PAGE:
“We have thousands of people reaching out and getting involved in our campaign,” Christen Pollo, spokeswoman for Citizens to Support MI Women and Children, told Detroit Catholic. “In every corner of the state, we are putting up yard signs, knocking on doors, making phone calls. People are engaged in our churches as well and getting involved in community groups. Our plan is to reach voters and reach every corner of our state with the reality of how dangerous Proposal 3 is before election day.”

Paula Dixon, left, and Peggy Stack of the National Shrine of the Little Flower Basilica in Royal Oak, canvass a neighborhood in opposition to Proposal 3. Canvassers are encouraged to visit supportmiwomenandchildren.org to sign up to canvass, give to the "No on Proposal 3" campaign and order yard signs.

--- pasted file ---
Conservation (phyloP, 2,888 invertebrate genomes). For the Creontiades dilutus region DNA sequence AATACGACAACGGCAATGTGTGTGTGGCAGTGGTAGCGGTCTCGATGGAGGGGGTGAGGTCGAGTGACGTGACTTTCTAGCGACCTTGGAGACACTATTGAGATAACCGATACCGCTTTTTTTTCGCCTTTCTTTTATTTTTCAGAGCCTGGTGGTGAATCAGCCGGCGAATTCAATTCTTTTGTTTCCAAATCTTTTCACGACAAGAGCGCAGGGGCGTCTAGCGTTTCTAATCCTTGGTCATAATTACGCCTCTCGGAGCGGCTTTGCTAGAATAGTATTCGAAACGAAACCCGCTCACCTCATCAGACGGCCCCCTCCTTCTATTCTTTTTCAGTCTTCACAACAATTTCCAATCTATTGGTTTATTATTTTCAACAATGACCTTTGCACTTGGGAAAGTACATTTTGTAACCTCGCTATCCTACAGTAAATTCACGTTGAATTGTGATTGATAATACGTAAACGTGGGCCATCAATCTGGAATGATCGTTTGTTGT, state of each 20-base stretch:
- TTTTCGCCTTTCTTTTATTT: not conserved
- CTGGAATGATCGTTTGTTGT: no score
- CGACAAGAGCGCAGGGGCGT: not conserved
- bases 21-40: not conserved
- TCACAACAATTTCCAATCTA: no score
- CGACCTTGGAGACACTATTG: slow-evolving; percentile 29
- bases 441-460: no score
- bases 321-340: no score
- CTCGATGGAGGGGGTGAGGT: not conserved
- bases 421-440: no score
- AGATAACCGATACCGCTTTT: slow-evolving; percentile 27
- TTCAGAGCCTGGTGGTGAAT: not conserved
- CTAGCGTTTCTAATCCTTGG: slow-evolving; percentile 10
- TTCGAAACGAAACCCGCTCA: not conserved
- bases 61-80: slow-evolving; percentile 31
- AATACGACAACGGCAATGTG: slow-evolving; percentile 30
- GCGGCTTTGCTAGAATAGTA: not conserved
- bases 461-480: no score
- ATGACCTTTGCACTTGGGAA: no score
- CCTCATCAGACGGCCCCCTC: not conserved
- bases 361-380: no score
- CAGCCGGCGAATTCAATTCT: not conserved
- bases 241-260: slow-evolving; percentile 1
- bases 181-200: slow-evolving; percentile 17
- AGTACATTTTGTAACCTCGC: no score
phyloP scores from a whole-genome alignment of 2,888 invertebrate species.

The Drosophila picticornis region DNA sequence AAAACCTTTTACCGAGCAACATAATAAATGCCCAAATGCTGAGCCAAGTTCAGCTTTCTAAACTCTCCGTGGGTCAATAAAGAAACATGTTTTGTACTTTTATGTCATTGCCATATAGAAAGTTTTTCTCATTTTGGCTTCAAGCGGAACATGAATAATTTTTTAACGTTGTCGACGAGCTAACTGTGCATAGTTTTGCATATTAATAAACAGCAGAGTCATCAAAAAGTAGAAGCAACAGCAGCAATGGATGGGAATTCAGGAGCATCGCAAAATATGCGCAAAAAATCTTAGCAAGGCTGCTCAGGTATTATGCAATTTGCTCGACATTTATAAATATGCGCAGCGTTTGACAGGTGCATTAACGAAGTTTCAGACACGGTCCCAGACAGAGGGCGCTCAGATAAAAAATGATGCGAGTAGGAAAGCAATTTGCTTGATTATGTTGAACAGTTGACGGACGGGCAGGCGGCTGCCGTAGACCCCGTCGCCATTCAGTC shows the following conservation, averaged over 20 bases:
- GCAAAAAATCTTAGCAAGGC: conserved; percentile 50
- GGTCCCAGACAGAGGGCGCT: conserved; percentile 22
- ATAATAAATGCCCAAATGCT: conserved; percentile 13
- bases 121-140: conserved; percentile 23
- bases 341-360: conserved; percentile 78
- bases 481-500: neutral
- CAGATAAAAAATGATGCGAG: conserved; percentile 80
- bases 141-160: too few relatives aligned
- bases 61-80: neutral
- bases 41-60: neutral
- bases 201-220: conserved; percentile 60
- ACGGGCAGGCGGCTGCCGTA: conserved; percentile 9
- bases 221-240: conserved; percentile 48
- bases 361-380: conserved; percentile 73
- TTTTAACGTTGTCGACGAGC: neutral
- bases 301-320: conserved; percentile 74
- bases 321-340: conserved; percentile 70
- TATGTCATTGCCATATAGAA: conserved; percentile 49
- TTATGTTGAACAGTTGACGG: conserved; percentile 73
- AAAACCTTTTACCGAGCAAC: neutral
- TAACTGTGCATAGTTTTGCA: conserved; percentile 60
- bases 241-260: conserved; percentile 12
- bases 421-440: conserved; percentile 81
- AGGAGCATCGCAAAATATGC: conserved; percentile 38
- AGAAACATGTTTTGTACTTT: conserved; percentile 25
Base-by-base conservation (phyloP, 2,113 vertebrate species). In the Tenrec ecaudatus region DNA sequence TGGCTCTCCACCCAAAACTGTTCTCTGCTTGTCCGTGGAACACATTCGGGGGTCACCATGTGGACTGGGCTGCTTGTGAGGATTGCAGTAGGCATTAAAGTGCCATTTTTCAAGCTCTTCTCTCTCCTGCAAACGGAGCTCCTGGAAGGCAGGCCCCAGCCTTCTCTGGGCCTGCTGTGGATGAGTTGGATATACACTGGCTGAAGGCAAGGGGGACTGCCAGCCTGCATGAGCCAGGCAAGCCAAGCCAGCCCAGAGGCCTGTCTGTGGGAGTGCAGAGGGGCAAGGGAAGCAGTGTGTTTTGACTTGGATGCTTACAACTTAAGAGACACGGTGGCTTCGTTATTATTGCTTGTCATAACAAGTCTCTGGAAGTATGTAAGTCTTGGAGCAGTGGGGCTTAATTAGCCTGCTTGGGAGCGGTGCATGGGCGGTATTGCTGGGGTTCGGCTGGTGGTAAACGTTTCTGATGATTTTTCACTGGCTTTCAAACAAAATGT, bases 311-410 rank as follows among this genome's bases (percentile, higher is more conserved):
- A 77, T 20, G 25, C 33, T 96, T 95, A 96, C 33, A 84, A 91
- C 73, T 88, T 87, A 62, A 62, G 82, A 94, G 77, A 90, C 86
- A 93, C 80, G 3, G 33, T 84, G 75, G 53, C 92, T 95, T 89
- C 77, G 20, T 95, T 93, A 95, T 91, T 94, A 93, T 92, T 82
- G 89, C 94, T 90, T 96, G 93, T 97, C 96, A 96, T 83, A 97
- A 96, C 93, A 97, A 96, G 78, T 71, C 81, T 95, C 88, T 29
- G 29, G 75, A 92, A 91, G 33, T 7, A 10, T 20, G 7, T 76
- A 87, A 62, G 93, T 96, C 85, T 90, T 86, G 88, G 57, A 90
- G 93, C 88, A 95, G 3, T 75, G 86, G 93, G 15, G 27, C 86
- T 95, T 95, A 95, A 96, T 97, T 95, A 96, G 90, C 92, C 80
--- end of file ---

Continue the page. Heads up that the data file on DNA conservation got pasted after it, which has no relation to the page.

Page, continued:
Paula Dixon, left, and Peggy Stack of the National Shrine of the Little Flower Basilica in Royal Oak, canvass a neighborhood in opposition to Proposal 3. Canvassers are encouraged to visit supportmiwomenandchildren.org to sign up to canvass, give to the "No on Proposal 3" campaign and order yard signs.

Volunteers are encouraged to visit supportmiwomenandchildren.org to learn more about the proposal, how they can donate to the “No on Proposal 3” campaign and ways to connect with local volunteers to canvass.

“Something I hear frequently is, ‘I don’t think I’d be good at that (canvassing),' or ‘I’d be too scared,’ but this is a moment to step out of our comfort zones and do everything we can to impact this proposal and make sure people are educated and vote no,” Pollo said.